Scheduled at 9:15am in Gov Square 10 on Friday, November 19.#34181
- Crystal Rose Hill-Farrell, Accessibility Specialist, Wesleyan University
- Length of Session: 2-hr
- Format: Lecture
- Expertise Level: All Levels
- Type of session: General Conference
Digital technology is for everyone, but can be overwhelming. By knowing which questions to ask, and how to find answers, we can increase our knowledge without the need to become an expert in any one program. By using an individualized approach to working with others, we can provide access to a wider range of individuals within a reasonable budget.
It is easy to get caught up in finding “the assistive technology program” that has all solutions for all individuals. Often overlooked are digital tools built into devices, as well as free and low-cost programs which can provide sufficient access to individuals who may not require all the offerings of expensive licenses. Creating a personal database of digital tools and resources, and knowing how to explore new programs, are the first steps towards increasing our ability to provide effective support to a wide-range of individuals.
In this session, we will discuss some digital tools built into devices and free and low-cost programs; participants are encouraged to share tools and programs they have used as well. We will also review tips, strategies, and key questions to ask that can quickly engage individuals with digital tools. Finally, we will touch on how to best provide continued support to others (and ourselves) in learning and using digital tools for productivity and access.
- We don't know what we don't know... The first step in learning something new is asking "Could this be easier?"
- Choices, choices, choices... Technology devices have many built-in tools; how do we know which are effective?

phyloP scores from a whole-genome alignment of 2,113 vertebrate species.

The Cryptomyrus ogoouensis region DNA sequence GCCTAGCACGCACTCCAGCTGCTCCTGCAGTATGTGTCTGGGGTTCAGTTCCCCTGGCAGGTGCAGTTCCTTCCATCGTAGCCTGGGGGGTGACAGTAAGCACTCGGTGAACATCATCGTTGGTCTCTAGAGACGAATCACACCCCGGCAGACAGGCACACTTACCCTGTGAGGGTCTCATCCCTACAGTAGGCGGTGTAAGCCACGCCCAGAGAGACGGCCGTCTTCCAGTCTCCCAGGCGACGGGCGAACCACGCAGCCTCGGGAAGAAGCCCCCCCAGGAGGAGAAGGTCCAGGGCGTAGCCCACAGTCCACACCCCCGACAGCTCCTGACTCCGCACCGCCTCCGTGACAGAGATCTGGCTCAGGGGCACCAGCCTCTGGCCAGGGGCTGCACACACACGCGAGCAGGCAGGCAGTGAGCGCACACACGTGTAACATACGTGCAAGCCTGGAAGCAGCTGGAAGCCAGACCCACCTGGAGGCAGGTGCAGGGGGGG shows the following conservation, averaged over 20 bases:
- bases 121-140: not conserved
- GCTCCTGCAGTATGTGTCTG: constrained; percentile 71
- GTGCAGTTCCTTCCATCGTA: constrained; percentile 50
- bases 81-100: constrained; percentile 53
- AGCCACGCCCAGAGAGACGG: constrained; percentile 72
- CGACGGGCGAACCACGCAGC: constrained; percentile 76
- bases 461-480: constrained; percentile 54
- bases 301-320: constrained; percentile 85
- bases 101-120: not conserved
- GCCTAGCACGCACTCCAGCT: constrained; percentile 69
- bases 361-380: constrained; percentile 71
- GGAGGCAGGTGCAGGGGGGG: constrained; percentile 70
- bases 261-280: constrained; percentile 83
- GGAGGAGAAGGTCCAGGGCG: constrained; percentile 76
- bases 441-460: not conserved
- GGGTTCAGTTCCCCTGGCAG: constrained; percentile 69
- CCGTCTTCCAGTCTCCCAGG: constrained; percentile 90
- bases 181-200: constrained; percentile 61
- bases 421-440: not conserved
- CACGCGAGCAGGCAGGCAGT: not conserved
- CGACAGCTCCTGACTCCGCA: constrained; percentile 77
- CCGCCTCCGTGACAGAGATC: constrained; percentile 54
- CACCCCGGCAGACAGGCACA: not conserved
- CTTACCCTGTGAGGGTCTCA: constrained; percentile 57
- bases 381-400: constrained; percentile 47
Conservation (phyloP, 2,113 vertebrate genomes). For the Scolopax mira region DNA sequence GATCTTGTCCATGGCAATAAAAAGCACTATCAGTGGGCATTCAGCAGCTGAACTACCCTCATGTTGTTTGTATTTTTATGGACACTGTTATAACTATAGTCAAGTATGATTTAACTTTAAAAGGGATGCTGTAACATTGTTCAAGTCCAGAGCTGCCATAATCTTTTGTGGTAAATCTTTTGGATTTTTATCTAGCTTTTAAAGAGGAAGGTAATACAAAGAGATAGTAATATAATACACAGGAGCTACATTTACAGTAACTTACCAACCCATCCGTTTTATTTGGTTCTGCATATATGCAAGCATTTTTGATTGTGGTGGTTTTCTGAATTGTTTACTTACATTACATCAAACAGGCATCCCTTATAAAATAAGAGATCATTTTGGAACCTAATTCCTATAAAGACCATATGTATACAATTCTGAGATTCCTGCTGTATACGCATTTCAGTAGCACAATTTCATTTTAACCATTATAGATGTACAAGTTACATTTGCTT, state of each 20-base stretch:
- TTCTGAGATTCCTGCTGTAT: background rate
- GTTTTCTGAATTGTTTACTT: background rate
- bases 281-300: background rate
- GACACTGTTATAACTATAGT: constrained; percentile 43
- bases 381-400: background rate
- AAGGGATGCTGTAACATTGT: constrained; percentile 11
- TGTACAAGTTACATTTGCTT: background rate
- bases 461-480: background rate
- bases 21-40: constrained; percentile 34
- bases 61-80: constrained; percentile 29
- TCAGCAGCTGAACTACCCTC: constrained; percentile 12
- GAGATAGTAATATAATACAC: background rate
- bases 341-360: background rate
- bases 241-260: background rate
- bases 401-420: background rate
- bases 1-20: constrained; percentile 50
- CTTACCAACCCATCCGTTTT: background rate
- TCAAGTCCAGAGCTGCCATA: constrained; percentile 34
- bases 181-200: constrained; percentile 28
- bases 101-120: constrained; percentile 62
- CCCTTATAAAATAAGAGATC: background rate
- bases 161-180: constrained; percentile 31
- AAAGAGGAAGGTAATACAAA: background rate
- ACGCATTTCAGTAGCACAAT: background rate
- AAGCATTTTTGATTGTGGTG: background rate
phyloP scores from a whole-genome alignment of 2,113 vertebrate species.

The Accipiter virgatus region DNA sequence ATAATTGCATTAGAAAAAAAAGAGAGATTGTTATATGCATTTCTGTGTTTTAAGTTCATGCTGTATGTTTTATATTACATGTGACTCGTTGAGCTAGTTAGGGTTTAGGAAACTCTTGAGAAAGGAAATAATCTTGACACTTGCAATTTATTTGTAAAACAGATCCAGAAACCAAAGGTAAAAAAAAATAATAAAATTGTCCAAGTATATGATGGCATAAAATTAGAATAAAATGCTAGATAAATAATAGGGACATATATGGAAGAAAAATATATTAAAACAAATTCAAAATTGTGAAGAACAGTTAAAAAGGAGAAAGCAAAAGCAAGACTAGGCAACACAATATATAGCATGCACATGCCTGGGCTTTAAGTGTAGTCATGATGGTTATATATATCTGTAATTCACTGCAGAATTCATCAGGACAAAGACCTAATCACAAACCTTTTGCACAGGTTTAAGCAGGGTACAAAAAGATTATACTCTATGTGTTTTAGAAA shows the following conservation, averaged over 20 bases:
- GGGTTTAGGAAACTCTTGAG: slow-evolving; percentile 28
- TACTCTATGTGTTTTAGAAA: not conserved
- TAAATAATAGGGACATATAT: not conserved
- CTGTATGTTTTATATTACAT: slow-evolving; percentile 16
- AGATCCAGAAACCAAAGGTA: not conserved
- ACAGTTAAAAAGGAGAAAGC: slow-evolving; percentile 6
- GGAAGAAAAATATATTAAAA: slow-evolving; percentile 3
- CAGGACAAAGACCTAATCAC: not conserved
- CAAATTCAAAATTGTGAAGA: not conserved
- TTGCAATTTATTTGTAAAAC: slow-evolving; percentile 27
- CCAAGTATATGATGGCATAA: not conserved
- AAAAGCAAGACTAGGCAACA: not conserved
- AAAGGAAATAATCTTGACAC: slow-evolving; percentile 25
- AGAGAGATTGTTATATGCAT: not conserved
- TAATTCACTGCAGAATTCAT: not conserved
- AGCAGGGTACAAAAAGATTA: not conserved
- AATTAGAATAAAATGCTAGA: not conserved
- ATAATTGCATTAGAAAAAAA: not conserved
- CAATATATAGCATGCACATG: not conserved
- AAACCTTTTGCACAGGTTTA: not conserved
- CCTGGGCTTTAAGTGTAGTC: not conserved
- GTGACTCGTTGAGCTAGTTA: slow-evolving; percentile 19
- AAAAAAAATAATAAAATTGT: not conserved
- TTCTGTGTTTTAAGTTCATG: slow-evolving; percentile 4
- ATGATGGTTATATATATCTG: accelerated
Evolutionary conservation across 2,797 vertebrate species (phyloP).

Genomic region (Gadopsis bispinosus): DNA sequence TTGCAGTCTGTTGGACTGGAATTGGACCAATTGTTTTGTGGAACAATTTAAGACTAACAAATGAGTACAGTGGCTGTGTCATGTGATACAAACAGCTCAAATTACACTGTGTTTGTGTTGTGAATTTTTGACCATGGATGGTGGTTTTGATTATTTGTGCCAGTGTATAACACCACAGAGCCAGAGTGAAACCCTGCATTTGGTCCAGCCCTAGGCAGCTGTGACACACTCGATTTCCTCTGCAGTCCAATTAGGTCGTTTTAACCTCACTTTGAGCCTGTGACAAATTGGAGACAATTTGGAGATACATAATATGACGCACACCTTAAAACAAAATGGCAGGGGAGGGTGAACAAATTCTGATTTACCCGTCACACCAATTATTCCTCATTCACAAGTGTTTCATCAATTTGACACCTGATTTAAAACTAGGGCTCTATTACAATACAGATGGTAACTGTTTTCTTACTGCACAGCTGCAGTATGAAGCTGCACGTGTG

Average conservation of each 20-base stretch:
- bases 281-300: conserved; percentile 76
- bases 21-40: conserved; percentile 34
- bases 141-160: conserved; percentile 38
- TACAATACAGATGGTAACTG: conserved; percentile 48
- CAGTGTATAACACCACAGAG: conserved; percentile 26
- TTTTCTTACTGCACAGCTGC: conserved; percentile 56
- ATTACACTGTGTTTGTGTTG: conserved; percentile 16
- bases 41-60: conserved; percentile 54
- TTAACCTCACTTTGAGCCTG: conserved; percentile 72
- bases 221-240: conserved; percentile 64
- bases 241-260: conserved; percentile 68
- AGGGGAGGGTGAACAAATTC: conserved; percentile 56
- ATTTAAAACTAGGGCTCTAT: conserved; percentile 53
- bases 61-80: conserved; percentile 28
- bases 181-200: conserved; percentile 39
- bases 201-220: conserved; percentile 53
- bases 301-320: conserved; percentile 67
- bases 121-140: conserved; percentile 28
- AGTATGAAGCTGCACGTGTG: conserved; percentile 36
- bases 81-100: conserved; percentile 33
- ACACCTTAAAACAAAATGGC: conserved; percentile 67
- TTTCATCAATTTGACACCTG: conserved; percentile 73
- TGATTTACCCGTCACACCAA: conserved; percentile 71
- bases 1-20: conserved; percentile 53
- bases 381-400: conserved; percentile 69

- Finding the right fit... Identifying, learning, and using the right tools for budget-friendly effectiveness.
Assistive Technology, Other, Uncategorized
Crystal Rose Hill-Farrell
Crystal Rose Hill-Farrell has been the Accessibility Specialist at Wesleyan University since July of 2016. Working in the Student Academic Resources department, her area of focus is to provide assistive technology consultations and training to individuals and groups on campus; she also started a Peer Technology Specialist program on campus. Her primary purpose is to assist others in learning how to use technology to their advantage, especially the free tools that are built into everyday devices. Crystal Rose has conducted workshops on digital tools and assistive technology for the Connecticut Association on Higher Education and Disability, the Advancing Digital Accessibility Programs at Liberal Arts Colleges group, as well as various faculty, staff, and student groups at Wesleyan.
Crystal Rose also manages Wesleyan’s Peer Tutoring Program, provides academic support to students through one-on-one meetings and group workshops, and assists in coordinating accommodations for students with disabilities. She has been a professional in the Disability Services field in higher education since 2010; she also worked in the field during her graduate and undergraduate programs. During this time, she has been an active member of CT AHEAD, and served on the Board for the 2019-2021 term. Crystal Rose holds a Master of Arts in Industrial/Organizational Psychology from the University of New Haven and a Bachelor of Arts in the same from Eastern Connecticut State University. Fun fact: she also holds an Associate of Arts degree in Horticulture.